In addition, women entrepreneurs find it challenging to break into the market because they lack access to key contacts, industry knowledge, and the procedures and processes necessary to run their businesses successfully and efficiently. Starting a business necessitates education—and occasionally unlearning—domain expertise, upskilling, and network and financial access. The absence of a productive environment may be detrimental to women entrepreneurs. It limits educational opportunities and restricts access to mentors and resources.

Efforts by the government to help women entrepreneurs break through the glass ceiling

A comprehensive package of policy initiatives has been made in the Union Budget 2023–2024 to revive the country’s MSMEs. The Finance Minister, Nirmala Sitaraman, has submitted a carefully balanced budget that emphasises capital expenditures (CapEx) as the development engine while also giving fiscal consolidation sufficient attention. The dedication to strengthening the business ecosystem in the nation is reflected in the growing investment in the MSME sector. Moreover, the country’s MSME ecosystem is being shaped by digital technology, and the government intends to make sizable investments to speed up technology adoption.

The Women Entrepreneurship Platform is a project launched by the Indian government’s NITI Aayog, which brings together female entrepreneurs and sponsors who are eager to support them in one place. For businesses in the beginning phases, there is a programme of incubation and acceleration, help with marketing, support for assuring compliance with laws and regulations, funds and financial support, mentorship programmes to learn about business and leadership, and a tremendous group and network of women with similar interests.

The Prime Minister’s Employment Generation Program (PMEGP), Stand-Up India, the Mahila UDYAM Nidhi Scheme, the Udyogini Scheme, the SIDBI Made in India Loan for Entrepreneurs (SMILE), and Rural Self-employment Training Institutes (RSETI) are only a few programmes to assist ambitious female business owners in taking the first step towards financial emancipation.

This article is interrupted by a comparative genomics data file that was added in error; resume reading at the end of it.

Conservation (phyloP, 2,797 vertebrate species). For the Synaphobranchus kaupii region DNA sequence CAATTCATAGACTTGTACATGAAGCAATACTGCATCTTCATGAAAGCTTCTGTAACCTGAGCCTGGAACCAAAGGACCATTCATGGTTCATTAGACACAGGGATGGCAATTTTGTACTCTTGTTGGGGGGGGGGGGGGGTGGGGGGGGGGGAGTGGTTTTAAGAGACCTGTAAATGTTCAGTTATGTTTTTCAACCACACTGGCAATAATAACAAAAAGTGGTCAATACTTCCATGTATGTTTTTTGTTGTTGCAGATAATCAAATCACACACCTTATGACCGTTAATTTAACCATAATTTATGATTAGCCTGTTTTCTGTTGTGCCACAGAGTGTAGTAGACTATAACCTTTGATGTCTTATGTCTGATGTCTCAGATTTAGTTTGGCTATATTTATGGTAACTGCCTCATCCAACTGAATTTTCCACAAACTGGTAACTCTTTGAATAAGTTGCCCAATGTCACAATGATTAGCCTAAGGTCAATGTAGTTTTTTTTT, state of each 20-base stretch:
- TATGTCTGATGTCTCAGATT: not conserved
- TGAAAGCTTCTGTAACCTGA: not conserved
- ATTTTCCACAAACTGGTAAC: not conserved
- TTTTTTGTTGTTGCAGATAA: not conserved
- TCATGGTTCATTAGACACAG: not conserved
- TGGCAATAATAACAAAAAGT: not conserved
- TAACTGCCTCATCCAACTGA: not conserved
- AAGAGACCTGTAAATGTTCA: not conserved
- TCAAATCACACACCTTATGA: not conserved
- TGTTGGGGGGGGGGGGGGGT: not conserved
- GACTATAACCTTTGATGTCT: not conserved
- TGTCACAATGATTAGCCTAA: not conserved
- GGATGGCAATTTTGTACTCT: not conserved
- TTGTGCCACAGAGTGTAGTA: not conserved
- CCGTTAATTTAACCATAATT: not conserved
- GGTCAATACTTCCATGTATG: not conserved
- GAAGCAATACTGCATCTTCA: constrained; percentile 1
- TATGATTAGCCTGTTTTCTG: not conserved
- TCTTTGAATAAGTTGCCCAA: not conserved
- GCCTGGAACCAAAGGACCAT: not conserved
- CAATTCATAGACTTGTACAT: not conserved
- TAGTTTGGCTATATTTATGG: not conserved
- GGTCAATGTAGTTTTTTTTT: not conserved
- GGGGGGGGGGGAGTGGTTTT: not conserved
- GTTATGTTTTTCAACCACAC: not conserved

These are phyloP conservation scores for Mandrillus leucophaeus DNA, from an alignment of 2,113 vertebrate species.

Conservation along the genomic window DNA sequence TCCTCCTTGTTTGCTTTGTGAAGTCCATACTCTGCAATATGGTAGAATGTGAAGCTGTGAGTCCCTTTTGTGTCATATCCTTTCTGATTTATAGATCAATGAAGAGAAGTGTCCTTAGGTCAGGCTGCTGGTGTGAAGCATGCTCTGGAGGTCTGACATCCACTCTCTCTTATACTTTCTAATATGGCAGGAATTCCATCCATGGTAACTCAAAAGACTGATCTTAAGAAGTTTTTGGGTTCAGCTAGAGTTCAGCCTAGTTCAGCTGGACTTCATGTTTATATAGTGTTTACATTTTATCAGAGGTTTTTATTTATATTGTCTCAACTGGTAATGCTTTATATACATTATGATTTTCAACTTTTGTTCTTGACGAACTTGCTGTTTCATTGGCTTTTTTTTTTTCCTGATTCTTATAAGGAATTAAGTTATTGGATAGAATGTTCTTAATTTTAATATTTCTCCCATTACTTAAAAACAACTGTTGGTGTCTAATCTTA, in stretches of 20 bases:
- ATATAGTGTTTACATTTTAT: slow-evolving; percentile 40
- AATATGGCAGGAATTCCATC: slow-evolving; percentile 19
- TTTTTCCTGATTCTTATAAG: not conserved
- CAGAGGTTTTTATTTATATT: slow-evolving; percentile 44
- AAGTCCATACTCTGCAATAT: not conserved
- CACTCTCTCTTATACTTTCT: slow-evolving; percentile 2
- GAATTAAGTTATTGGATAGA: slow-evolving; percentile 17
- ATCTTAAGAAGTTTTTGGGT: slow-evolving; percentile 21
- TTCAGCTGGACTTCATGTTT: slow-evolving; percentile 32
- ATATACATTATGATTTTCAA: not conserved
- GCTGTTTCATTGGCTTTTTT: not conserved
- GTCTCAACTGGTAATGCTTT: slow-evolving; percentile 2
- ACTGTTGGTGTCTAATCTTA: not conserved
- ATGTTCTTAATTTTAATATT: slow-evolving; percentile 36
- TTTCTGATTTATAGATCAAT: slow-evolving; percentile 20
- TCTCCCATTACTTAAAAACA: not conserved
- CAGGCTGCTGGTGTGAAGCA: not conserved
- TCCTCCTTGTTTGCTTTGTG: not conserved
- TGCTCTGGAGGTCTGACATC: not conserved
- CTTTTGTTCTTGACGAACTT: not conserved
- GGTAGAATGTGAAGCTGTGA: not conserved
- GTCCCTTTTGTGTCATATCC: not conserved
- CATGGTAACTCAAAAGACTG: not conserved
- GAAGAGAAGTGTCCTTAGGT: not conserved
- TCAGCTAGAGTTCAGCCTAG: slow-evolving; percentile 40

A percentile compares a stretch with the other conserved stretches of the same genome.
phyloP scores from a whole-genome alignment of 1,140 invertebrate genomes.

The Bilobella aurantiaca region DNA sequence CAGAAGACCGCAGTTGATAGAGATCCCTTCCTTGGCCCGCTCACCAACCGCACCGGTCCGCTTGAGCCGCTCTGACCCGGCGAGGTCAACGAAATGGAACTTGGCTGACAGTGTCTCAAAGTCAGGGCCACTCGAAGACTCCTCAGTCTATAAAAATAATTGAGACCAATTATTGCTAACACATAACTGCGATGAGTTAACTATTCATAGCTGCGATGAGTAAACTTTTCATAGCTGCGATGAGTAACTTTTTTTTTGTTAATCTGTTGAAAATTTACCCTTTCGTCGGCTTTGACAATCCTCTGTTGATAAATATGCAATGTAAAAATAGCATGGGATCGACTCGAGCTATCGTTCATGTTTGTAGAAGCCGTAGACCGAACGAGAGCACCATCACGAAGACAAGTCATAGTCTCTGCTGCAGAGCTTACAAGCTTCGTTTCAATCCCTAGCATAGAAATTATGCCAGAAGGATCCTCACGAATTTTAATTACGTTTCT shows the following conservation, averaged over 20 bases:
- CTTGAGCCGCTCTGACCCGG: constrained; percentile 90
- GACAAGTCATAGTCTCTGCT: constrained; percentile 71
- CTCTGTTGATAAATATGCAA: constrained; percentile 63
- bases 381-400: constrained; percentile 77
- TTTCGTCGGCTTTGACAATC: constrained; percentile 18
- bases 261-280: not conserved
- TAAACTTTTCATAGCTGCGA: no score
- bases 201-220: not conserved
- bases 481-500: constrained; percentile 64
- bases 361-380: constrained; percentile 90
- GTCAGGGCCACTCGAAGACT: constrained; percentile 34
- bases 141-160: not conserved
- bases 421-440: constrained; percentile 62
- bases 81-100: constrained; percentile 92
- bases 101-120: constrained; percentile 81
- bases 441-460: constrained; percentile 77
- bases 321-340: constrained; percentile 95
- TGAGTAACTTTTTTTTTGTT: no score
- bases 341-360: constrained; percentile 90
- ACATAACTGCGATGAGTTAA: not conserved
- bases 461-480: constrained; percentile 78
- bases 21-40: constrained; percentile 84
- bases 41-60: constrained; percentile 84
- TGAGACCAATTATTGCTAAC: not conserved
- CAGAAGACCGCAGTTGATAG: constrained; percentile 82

The winds of change

As the startup environment in India continues to evolve, more and more women are pursuing the entrepreneurial dream and succeeding in their ventures. Yashodhara Bajoria had observed inaccurate and often empty books of accounts from MSMEs. That is when she created CAXpert, which offers small and medium businesses easy, practical, and affordable accounting solutions. Entrepreneur Pritha Datta Chowdhury launched Econolytics, a network of data scientists and engineers, after seeing the value of data-driven innovations. Pritha observed that while most MSMEs were familiar with buzzwords like AI, big data, and machine learning, they were unable to understand how those elements benefited their businesses.

For these MSMEs, Pritha proposed Econolytics, a curated marketplace of data scientists and engineers accessible on-demand, and flexible-duration hire for businesses. 24-year-old Shristi Banka founded Banka & Banka CFO Services, which assists SMEs with corporate and statutory compliance, including direct taxes, GST, indirect taxes, regular filings on MCA (Ministry of Corporate Affairs), corporate governance, etc. These are just a handful of the long list of women entrepreneurs in the country who exhibit the benefits of their creativity and innovation.


We live in a nation with a wealth of talent and untapped entrepreneurial potential that can help small and medium-sized businesses expand. The potential of women entrepreneurs in the MSME sector must be recognised because entrepreneurship is a major force behind innovation, economic growth, and job creation. The continuous nurturing of this sector, along with measures to embrace new technologies and favourable government policies, will be crucial to promoting the MSME sector and positioning them on the world map.